Frank Parks July 22, 2012 at 11:20 AM
and than there is this..... "By Wealth Possessed : Love, Money and Property Don't Always Mix--Just Ask Hannah Nash and Her Estranged Sons April 26, 1992|GARRY ABRAMS | TIMES STAFF WRITER" http://articles.latimes.com/1992-04-26/news/vw-1120_1_hannah-nash
Rudolf Martin July 22, 2012 at 04:04 PM
Manny, I'm not sure the HPC is to blame, theirs is a purely advisory function from a historic preservation viewpoint and it is ultimately up to the city to enable a comprehensive solution that works for everyone involved, even when dealing with a notoriously combative property owner.
Old Neighbor July 22, 2012 at 08:30 PM
Why blame the city for Nash's game. He bought an apartment building. I don't think the city should bend the rules for him. Look at him and his record. I don't think he'll demolish the building, it makes no sense. He can't sell the land for much and can't develop much on it. The only real use is as an apartment building. I suspect Nash's plan is to put it back into the apartment market. By the time he does he'll get very few old tenants in a position to come back and he'll get more rent. If one of his games work in the mean time, he'll take it.
joninla July 22, 2012 at 09:54 PM
@Frank I think you insightful look at the underlying legal, statotory and personal feeling regarding a law passed by the State and which restricts or limits what our city council has the power to do and what they are powerless to affect by law is the key to understanding the difference between the 'public battle' we are following here as 'news' and what is really going on both behind closed doors and with the persoanl egos involved. I wil say every time the city references the "Ellis Act" it is made with such open disdain, contempt, anger and selfrightousness almost with 'god' on their side .... That the Ellis Act is evil and written only to benefit rich landlords and punish weak/poor tenants. THAT IS THE OPPOSITE OF WHAT NORMAL INTERPRETATION OF THE ELLIS ACT IS. Without the Ellis Act, tenants would have no rights whatoever and landords (people who own the property) hate the numerous restrictive and punitive legal rules preventing what would be their normal free right to use their property as they see fit. Tenants can get some relocaton fees, which without the act, the would be evicted, get nothinh, and the landlord could rerent the next day at any market rate he could get.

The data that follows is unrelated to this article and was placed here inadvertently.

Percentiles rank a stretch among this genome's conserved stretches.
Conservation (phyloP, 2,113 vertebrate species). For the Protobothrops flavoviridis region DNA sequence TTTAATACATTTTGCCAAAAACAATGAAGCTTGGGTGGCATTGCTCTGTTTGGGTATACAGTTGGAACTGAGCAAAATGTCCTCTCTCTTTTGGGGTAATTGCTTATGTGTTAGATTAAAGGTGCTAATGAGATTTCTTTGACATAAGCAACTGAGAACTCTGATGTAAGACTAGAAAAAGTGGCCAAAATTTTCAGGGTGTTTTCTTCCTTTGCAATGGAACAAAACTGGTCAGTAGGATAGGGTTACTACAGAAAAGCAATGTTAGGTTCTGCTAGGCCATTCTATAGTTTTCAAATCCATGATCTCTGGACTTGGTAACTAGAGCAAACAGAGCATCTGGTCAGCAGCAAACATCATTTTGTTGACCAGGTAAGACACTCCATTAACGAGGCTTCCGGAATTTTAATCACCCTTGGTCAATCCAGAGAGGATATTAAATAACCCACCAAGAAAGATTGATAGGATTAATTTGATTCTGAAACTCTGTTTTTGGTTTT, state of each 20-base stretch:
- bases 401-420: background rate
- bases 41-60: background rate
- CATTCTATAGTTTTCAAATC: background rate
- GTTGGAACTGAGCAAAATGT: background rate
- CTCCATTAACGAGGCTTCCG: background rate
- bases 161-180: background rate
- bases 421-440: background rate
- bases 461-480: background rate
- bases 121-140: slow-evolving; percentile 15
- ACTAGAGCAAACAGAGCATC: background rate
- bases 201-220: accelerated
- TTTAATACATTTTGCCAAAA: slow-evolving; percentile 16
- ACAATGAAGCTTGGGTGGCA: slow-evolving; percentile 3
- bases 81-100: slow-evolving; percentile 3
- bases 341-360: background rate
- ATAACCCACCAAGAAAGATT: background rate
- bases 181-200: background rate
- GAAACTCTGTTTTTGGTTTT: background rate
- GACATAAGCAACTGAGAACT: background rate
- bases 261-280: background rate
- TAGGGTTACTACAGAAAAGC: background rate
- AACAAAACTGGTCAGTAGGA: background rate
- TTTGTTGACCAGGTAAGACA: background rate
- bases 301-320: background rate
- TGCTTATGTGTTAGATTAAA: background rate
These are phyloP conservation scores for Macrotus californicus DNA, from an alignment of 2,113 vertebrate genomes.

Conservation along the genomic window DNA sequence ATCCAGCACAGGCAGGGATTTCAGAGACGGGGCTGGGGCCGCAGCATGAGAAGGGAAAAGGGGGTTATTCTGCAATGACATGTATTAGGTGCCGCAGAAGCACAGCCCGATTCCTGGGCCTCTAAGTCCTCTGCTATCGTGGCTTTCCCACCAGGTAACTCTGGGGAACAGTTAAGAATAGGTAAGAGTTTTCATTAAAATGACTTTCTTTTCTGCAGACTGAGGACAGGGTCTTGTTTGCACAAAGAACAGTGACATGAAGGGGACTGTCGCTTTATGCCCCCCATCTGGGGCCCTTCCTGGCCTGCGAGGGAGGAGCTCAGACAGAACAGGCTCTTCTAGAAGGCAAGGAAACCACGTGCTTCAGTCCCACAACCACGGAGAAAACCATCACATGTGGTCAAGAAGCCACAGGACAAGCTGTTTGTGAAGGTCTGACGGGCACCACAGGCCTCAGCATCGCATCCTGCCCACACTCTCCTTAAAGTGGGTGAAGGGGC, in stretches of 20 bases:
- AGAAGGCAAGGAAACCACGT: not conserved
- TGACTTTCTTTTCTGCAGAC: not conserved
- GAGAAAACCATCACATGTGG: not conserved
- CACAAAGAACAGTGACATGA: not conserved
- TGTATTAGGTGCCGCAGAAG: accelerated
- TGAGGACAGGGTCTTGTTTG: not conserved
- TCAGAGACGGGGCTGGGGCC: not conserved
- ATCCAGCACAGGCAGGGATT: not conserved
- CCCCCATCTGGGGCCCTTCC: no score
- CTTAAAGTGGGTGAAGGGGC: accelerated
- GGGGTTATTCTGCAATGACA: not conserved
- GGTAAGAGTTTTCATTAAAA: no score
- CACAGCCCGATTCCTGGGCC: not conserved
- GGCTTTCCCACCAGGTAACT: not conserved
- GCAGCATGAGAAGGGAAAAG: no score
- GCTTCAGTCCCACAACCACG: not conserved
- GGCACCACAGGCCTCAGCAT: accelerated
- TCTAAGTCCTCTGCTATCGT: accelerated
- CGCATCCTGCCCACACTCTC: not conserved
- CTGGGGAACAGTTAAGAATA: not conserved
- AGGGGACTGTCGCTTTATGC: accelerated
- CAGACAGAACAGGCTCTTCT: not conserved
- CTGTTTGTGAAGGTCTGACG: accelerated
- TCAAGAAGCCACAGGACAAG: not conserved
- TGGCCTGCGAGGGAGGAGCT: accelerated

joninla July 22, 2012 at 10:03 PM
John Heilman (Lawyer & Professor of Law) has literally mis-educated the residents of West Hollywood on the Ellis Act as haming renters (it gives them the only protection from eviction and compensation by law) Likewsise with The Brown Act which was specifically created to open small local city government (like weho) to what has become a cronic problem of corruption without residents having any voice BUT Heilman and the City misrepresent the LAW at City Meetings by making people believe the City Council is prohibited by law from responding to public comments or questions. Finally there is the never disclosed "LAW" Heilman constantly refers to that he claims The State Requires WeHo to increase its population density, by law. As one of the densest cities in the US, the State would never require more density ... Unless it was in exchange for a promise in order to get State Money or Zoning Increases.
Ali July 23, 2012 at 12:42 AM
I think Herr Heilman and his fellow Councilmembers should work with Mr. Nash to do whatever it takes to save that beautiful building. Now that I've actually seen pictures of the inside, thanks to Mr. Mills, I am more certain than ever, that this building must be saved. I am not all that keen on an urban inn in a residential neighborhood, but it should have never gotten to this point. Mr Nash should have been able to put in the windows he had picked out in the first place. This is all the Council's fault and it is inexcusable. Now, Mr. Nash should be able to do whatever he pleases with the property once it is restored. NO neighborhood in this City has enough street parking. That is no excuse. A lot of buildings don't have enough parking for it's tenants. EXCUSES!
Evelyn Schwartz July 23, 2012 at 09:54 PM
Nash is a deceitful person, his MO is to act like a spoiled and deceitful child. Remember the motion picture, "The Bad Seed" that's him. Evil as they come
jimmy palmieri July 24, 2012 at 12:07 AM
AMEN ALLEGRA......AMEN!
Chloe Ross July 24, 2012 at 12:12 AM
The comments on Jerome Nash as a person sound like anger from Ellised tenants - which does not surprise me at all. But I think the folks who were Ellised out should consider how it all happened - it was over compliance issues and window replacement. Even a "creep" like Mr. Nash ( whom I have never met so "creep" is hearsay) is smart enough to have carefully considered his financial options when the City said no to the windows he presented. I see a punitive situation for the tenants displaced and for Mr. Nash - and I sort of think it is on the City to stand up and admit how it all happened. Mr. Nash and his prior history are not very pleasant I agree - but this one is very illogical - considering he is in the RE biz to make money and the CC have day jobs. Opens up many questions and none of them sound exactly right as far as the window issue goes. Having been Rachmaned by a slumlord in 1994 - my sympathy is with the tenants of El Mirador. I wish they had won their fight (as I did) but I would say the wrong windows are a very fishy reason to risk the tenancies of the El Mirador - I suspect there is much more to it than that.